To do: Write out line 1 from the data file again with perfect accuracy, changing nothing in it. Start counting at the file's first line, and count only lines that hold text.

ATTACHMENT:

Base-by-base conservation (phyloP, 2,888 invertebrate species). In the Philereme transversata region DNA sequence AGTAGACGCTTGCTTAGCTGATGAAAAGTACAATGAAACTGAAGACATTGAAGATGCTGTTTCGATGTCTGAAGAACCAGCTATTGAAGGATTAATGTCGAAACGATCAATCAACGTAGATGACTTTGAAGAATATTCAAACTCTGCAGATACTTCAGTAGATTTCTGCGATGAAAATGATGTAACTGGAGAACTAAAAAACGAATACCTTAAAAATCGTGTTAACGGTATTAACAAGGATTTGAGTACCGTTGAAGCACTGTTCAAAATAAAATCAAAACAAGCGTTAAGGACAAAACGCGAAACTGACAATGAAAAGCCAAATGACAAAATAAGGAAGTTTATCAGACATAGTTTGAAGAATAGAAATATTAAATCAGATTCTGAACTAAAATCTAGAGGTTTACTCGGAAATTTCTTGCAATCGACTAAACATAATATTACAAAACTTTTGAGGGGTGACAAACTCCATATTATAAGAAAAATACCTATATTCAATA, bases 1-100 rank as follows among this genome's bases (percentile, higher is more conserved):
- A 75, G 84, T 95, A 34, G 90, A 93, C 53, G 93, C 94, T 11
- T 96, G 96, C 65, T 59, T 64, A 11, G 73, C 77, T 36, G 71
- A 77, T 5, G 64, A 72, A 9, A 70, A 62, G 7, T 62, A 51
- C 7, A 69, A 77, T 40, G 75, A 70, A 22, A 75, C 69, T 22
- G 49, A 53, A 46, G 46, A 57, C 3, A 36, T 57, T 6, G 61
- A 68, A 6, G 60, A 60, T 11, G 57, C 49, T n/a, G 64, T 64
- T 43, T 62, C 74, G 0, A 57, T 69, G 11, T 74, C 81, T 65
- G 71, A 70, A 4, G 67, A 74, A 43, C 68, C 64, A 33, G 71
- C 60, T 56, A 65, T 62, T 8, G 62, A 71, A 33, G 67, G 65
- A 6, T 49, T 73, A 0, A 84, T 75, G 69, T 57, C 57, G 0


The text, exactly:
Base-by-base conservation (phyloP, 2,888 invertebrate species). In the Philereme transversata region DNA sequence AGTAGACGCTTGCTTAGCTGATGAAAAGTACAATGAAACTGAAGACATTGAAGATGCTGTTTCGATGTCTGAAGAACCAGCTATTGAAGGATTAATGTCGAAACGATCAATCAACGTAGATGACTTTGAAGAATATTCAAACTCTGCAGATACTTCAGTAGATTTCTGCGATGAAAATGATGTAACTGGAGAACTAAAAAACGAATACCTTAAAAATCGTGTTAACGGTATTAACAAGGATTTGAGTACCGTTGAAGCACTGTTCAAAATAAAATCAAAACAAGCGTTAAGGACAAAACGCGAAACTGACAATGAAAAGCCAAATGACAAAATAAGGAAGTTTATCAGACATAGTTTGAAGAATAGAAATATTAAATCAGATTCTGAACTAAAATCTAGAGGTTTACTCGGAAATTTCTTGCAATCGACTAAACATAATATTACAAAACTTTTGAGGGGTGACAAACTCCATATTATAAGAAAAATACCTATATTCAATA, bases 1-100 rank as follows among this genome's bases (percentile, higher is more conserved):